Widespread Covid-19 testing helped to stop asymptomatic spread among nearly 2,000 Marine recruits, providing more evidence that frequent testing can help contain the virus, according to a new federally backed study.
Dr. Stuart Sealfon, the senior author of the paper and a neurologist at the Icahn School of Medicine at Mt. Sinai in New York City, said the study shows that public health measures need to be supplemented by widespread testing to control the coronavirus.
"You need to put all of these infection control measures in place as best as you can, and you need to supplement them or integrate them with as much testing and as frequent testing as you can manage," he said in a phone interview. He added that "you can't rely on testing alone," either.
Many epidemiologists and public health specialists have repeatedly called on the Trump administration to ramp up the availability of testing across the country. The Centers for Disease Control and Prevention previously said people who were exposed to an infected person but weren't showing any symptoms did "not necessarily need a test." In September, the agency reversed that guidance, saying that people without symptoms who have been in close contact with an infected person "need a test."
The Trump administration has since drastically increased the availability of rapid testing for asymptomatic people, especially in certain settings, such as nursing homes and schools. But the number of tests remains far below what some epidemiologists and public health specialists say is necessary to contain the virus.
The new study, published Wednesday, demonstrates the importance of frequent testing as a supplement to infection prevention measures, Sealfon said.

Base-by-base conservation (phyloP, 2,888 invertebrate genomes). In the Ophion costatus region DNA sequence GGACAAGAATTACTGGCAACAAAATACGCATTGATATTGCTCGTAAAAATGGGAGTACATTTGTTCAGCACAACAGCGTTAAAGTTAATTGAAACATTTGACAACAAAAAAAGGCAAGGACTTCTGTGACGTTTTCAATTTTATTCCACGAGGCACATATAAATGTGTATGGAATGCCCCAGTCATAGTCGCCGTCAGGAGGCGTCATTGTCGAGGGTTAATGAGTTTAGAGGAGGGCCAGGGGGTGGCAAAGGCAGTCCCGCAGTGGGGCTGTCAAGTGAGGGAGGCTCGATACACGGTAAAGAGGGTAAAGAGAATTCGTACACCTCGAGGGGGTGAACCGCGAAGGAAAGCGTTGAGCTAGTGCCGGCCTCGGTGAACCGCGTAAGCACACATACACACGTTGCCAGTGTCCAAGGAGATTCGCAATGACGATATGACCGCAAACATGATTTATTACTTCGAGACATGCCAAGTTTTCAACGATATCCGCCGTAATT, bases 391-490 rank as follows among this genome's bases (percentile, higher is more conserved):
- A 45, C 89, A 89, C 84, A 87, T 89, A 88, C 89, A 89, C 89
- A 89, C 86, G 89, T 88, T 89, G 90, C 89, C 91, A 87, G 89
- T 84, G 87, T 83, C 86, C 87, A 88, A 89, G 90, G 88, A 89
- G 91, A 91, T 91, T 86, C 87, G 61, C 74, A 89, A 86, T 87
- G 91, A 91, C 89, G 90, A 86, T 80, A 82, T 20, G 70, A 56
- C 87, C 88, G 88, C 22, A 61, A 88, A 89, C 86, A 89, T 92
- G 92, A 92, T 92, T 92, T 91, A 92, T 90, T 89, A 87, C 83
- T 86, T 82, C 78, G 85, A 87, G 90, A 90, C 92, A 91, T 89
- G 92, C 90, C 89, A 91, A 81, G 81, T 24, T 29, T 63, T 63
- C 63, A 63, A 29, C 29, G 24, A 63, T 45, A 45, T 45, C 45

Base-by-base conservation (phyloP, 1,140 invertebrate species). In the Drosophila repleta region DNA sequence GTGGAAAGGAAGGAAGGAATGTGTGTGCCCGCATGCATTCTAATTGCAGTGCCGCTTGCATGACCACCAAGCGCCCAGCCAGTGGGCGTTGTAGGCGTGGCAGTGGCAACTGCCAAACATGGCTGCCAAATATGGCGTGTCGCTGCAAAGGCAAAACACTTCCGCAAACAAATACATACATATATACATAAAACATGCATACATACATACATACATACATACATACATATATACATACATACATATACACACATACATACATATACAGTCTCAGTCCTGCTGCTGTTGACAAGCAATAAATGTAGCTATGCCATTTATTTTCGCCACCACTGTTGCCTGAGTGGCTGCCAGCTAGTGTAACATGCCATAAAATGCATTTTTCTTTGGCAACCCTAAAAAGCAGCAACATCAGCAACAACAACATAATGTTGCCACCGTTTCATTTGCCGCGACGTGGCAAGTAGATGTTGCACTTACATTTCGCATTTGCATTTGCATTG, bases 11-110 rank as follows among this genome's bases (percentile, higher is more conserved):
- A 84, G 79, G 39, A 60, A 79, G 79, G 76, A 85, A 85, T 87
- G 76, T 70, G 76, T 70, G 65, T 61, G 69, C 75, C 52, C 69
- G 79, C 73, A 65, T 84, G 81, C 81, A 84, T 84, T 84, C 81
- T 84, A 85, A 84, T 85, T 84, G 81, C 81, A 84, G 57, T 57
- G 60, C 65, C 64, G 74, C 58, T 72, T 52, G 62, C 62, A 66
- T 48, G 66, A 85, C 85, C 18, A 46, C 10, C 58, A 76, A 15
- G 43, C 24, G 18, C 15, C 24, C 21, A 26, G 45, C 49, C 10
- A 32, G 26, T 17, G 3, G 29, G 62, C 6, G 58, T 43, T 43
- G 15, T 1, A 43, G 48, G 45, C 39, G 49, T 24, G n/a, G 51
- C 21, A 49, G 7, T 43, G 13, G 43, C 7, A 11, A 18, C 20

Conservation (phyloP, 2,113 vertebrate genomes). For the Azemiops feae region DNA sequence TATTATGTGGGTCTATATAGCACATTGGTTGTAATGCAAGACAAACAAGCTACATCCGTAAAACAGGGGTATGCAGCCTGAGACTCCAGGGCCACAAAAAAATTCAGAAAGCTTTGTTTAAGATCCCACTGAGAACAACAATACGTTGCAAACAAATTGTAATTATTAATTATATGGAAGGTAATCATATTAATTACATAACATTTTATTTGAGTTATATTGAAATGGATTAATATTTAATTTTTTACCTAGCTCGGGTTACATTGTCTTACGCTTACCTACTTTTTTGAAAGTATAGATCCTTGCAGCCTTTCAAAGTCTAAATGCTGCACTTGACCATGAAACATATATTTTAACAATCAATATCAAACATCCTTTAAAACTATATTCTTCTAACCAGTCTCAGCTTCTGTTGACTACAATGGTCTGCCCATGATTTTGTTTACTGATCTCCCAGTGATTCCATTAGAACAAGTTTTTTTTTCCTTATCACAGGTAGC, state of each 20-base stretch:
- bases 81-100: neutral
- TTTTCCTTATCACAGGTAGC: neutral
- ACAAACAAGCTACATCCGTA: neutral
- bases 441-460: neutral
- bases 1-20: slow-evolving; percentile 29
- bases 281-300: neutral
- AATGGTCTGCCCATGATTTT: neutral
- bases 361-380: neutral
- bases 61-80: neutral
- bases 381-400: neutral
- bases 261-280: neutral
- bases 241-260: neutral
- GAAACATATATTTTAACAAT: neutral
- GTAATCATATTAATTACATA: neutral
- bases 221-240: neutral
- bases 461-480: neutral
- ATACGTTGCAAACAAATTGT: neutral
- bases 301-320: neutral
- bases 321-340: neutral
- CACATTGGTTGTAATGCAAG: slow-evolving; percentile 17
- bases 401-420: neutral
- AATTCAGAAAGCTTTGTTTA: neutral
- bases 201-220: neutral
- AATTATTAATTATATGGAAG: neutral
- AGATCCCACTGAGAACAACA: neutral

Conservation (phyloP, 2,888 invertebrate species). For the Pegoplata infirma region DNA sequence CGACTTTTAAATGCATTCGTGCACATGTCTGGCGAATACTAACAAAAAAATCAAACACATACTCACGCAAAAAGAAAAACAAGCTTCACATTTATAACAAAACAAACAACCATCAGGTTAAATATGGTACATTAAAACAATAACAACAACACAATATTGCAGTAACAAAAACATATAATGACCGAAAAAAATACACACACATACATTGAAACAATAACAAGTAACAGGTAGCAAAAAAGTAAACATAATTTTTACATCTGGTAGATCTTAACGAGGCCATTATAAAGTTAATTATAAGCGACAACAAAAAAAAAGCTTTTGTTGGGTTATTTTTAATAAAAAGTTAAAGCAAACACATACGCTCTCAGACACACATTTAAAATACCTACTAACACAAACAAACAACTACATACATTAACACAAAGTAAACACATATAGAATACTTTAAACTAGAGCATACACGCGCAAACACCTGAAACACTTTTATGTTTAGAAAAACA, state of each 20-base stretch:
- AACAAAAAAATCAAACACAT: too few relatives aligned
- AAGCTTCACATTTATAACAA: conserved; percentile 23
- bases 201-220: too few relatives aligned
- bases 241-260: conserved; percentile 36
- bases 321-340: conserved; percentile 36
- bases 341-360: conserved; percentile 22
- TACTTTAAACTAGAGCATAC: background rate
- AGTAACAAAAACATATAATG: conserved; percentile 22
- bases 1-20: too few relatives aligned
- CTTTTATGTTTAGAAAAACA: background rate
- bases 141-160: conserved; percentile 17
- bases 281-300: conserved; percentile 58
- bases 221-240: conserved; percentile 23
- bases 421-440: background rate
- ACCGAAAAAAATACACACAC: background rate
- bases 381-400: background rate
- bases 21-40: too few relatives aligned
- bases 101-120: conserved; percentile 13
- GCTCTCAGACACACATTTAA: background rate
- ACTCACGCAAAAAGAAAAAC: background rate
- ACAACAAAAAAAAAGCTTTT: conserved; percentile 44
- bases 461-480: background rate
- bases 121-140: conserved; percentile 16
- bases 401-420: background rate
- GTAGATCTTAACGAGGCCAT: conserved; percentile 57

Funded by the Defense Health Agency, Naval Medical Research Center and the Defense Advanced Research Projects Agency, the study looked at 1,848 Marine recruits at basic training on Parris Island in South Carolina from May 12 to July 15. The average age of participants was 19, the study says.
Before entering basic training, the recruits were first asked to quarantine at home for two weeks and were then placed in a supervised two-week quarantine at a college campus, the study says. Before entering Parris Island, each recruit had to present a negative Covid-19 molecular test. After entering, recruits were also asked to adhere to public health guidelines, including wearing masks and social distancing.
To study asymptomatic spread of the virus among the relatively young population, researchers tested all participants within two days, seven days, and 14 days of arrival on Pettis Island using nasal swab molecular test, the study says.
The study found that 16 of the recruits tested positive for Covid-19 upon enrollment within two days of arrival despite their having quarantined for four weeks beforehand. Another 24 tested positive seven days after their arrival on the base, the study says, and 11 more recruits tested positive on day 14. Just five participants reported any symptoms of Covid-19.
Another 26 recruits, who did not participate in the study, tested positive for the virus on day 14, the study says.
Harm van Bakel, a geneticist at Mt. Sinai's Icahn School of Medicine, conducted genetic sequencing of the virus to better understand how it was spreading among the population. He found that there were six separate clusters of infections on the base despite all the public health protocols the Marine Corps had implemented.
"If you don't do frequent and broad testing in this kind of young adult cohort, then it's very difficult to find all positive cases," he said. "So relying only on symptom screening, social distancing, mask wearing guidelines, it is still possible to miss cases."
Sealfon, the senior author, said their findings are in line with what the National Basketball Association experienced earlier this year when they sought to create a so-called bubble that allowed them to finish their season. The NBA conducted daily Covid testing of all players and staff in the bubble and successfully kept the virus at bay.
Sealfon added that colleges and universities would do well to note the findings of their study. While there was strict adherence to infection control protocol on the Marine base, college students are less likely to practice social distancing and mask wearing, he said, making frequent testing all the more important.
"The public health measures are very important, but they're not enough," he said. "This is a tough virus. You can't let your guard down."